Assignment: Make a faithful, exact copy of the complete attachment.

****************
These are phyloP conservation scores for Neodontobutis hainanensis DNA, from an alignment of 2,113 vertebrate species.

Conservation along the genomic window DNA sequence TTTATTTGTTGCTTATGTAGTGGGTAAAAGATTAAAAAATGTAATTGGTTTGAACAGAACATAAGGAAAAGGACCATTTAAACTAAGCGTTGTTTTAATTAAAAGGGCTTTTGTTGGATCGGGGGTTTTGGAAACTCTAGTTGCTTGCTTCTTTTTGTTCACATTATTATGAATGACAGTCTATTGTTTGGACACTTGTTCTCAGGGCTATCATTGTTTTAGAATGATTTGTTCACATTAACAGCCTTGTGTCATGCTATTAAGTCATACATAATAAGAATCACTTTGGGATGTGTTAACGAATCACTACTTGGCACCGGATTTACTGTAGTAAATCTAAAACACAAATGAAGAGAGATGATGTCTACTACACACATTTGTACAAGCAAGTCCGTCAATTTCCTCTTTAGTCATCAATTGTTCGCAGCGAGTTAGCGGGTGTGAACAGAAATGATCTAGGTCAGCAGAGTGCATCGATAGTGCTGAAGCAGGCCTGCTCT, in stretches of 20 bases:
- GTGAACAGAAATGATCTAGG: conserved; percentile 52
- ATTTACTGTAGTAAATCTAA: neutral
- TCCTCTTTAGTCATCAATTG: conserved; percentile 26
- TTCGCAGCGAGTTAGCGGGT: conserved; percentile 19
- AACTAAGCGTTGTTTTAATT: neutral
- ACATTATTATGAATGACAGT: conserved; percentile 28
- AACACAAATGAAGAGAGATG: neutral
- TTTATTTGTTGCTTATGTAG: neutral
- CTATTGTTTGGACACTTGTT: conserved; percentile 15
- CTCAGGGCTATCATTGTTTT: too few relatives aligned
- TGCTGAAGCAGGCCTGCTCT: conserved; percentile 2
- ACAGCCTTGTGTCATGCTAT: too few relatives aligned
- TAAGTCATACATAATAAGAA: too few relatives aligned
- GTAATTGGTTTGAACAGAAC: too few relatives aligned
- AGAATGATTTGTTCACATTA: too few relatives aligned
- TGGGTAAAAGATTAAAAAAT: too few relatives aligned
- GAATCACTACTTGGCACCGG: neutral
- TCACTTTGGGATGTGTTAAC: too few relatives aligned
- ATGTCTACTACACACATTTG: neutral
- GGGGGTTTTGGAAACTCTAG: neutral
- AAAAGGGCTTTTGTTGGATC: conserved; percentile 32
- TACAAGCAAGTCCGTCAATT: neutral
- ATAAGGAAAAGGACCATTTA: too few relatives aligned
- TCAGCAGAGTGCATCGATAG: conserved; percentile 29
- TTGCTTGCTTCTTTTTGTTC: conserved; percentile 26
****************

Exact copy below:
These are phyloP conservation scores for Neodontobutis hainanensis DNA, from an alignment of 2,113 vertebrate species.

Conservation along the genomic window DNA sequence TTTATTTGTTGCTTATGTAGTGGGTAAAAGATTAAAAAATGTAATTGGTTTGAACAGAACATAAGGAAAAGGACCATTTAAACTAAGCGTTGTTTTAATTAAAAGGGCTTTTGTTGGATCGGGGGTTTTGGAAACTCTAGTTGCTTGCTTCTTTTTGTTCACATTATTATGAATGACAGTCTATTGTTTGGACACTTGTTCTCAGGGCTATCATTGTTTTAGAATGATTTGTTCACATTAACAGCCTTGTGTCATGCTATTAAGTCATACATAATAAGAATCACTTTGGGATGTGTTAACGAATCACTACTTGGCACCGGATTTACTGTAGTAAATCTAAAACACAAATGAAGAGAGATGATGTCTACTACACACATTTGTACAAGCAAGTCCGTCAATTTCCTCTTTAGTCATCAATTGTTCGCAGCGAGTTAGCGGGTGTGAACAGAAATGATCTAGGTCAGCAGAGTGCATCGATAGTGCTGAAGCAGGCCTGCTCT, in stretches of 20 bases:
- GTGAACAGAAATGATCTAGG: conserved; percentile 52
- ATTTACTGTAGTAAATCTAA: neutral
- TCCTCTTTAGTCATCAATTG: conserved; percentile 26
- TTCGCAGCGAGTTAGCGGGT: conserved; percentile 19
- AACTAAGCGTTGTTTTAATT: neutral
- ACATTATTATGAATGACAGT: conserved; percentile 28
- AACACAAATGAAGAGAGATG: neutral
- TTTATTTGTTGCTTATGTAG: neutral
- CTATTGTTTGGACACTTGTT: conserved; percentile 15
- CTCAGGGCTATCATTGTTTT: too few relatives aligned
- TGCTGAAGCAGGCCTGCTCT: conserved; percentile 2
- ACAGCCTTGTGTCATGCTAT: too few relatives aligned
- TAAGTCATACATAATAAGAA: too few relatives aligned
- GTAATTGGTTTGAACAGAAC: too few relatives aligned
- AGAATGATTTGTTCACATTA: too few relatives aligned
- TGGGTAAAAGATTAAAAAAT: too few relatives aligned
- GAATCACTACTTGGCACCGG: neutral
- TCACTTTGGGATGTGTTAAC: too few relatives aligned
- ATGTCTACTACACACATTTG: neutral
- GGGGGTTTTGGAAACTCTAG: neutral
- AAAAGGGCTTTTGTTGGATC: conserved; percentile 32
- TACAAGCAAGTCCGTCAATT: neutral
- ATAAGGAAAAGGACCATTTA: too few relatives aligned
- TCAGCAGAGTGCATCGATAG: conserved; percentile 29
- TTGCTTGCTTCTTTTTGTTC: conserved; percentile 26